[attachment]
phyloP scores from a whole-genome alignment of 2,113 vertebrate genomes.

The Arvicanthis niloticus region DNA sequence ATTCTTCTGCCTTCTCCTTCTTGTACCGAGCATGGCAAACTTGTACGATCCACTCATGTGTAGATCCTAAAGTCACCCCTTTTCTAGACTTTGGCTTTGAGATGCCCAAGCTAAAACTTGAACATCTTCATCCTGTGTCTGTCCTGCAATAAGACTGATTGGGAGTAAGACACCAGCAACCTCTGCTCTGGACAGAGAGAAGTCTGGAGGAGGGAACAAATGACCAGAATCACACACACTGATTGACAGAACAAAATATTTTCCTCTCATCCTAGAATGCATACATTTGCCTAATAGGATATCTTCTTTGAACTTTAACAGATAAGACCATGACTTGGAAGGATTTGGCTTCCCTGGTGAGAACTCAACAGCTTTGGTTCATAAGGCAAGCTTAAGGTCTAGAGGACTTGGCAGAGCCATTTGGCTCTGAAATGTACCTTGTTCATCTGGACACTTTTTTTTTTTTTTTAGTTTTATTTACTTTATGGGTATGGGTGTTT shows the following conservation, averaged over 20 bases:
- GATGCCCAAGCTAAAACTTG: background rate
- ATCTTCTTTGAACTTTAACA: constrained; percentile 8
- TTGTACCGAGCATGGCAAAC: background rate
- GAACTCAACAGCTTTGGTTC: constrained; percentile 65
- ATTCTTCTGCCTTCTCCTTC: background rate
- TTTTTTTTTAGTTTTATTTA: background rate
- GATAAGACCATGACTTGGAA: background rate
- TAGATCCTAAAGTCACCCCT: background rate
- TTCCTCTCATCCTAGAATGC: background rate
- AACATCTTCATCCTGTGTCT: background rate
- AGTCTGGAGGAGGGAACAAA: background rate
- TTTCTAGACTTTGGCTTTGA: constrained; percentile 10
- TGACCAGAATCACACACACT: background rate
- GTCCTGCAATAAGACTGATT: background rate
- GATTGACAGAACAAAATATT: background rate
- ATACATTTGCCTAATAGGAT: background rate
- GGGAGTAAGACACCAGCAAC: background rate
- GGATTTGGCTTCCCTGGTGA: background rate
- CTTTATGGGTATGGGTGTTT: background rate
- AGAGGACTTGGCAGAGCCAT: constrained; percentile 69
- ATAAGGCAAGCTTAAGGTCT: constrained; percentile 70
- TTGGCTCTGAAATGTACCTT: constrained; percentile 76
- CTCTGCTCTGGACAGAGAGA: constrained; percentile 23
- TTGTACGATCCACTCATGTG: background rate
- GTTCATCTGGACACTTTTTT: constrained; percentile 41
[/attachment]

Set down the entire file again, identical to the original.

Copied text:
phyloP scores from a whole-genome alignment of 2,113 vertebrate genomes.

The Arvicanthis niloticus region DNA sequence ATTCTTCTGCCTTCTCCTTCTTGTACCGAGCATGGCAAACTTGTACGATCCACTCATGTGTAGATCCTAAAGTCACCCCTTTTCTAGACTTTGGCTTTGAGATGCCCAAGCTAAAACTTGAACATCTTCATCCTGTGTCTGTCCTGCAATAAGACTGATTGGGAGTAAGACACCAGCAACCTCTGCTCTGGACAGAGAGAAGTCTGGAGGAGGGAACAAATGACCAGAATCACACACACTGATTGACAGAACAAAATATTTTCCTCTCATCCTAGAATGCATACATTTGCCTAATAGGATATCTTCTTTGAACTTTAACAGATAAGACCATGACTTGGAAGGATTTGGCTTCCCTGGTGAGAACTCAACAGCTTTGGTTCATAAGGCAAGCTTAAGGTCTAGAGGACTTGGCAGAGCCATTTGGCTCTGAAATGTACCTTGTTCATCTGGACACTTTTTTTTTTTTTTTAGTTTTATTTACTTTATGGGTATGGGTGTTT shows the following conservation, averaged over 20 bases:
- GATGCCCAAGCTAAAACTTG: background rate
- ATCTTCTTTGAACTTTAACA: constrained; percentile 8
- TTGTACCGAGCATGGCAAAC: background rate
- GAACTCAACAGCTTTGGTTC: constrained; percentile 65
- ATTCTTCTGCCTTCTCCTTC: background rate
- TTTTTTTTTAGTTTTATTTA: background rate
- GATAAGACCATGACTTGGAA: background rate
- TAGATCCTAAAGTCACCCCT: background rate
- TTCCTCTCATCCTAGAATGC: background rate
- AACATCTTCATCCTGTGTCT: background rate
- AGTCTGGAGGAGGGAACAAA: background rate
- TTTCTAGACTTTGGCTTTGA: constrained; percentile 10
- TGACCAGAATCACACACACT: background rate
- GTCCTGCAATAAGACTGATT: background rate
- GATTGACAGAACAAAATATT: background rate
- ATACATTTGCCTAATAGGAT: background rate
- GGGAGTAAGACACCAGCAAC: background rate
- GGATTTGGCTTCCCTGGTGA: background rate
- CTTTATGGGTATGGGTGTTT: background rate
- AGAGGACTTGGCAGAGCCAT: constrained; percentile 69
- ATAAGGCAAGCTTAAGGTCT: constrained; percentile 70
- TTGGCTCTGAAATGTACCTT: constrained; percentile 76
- CTCTGCTCTGGACAGAGAGA: constrained; percentile 23
- TTGTACGATCCACTCATGTG: background rate
- GTTCATCTGGACACTTTTTT: constrained; percentile 41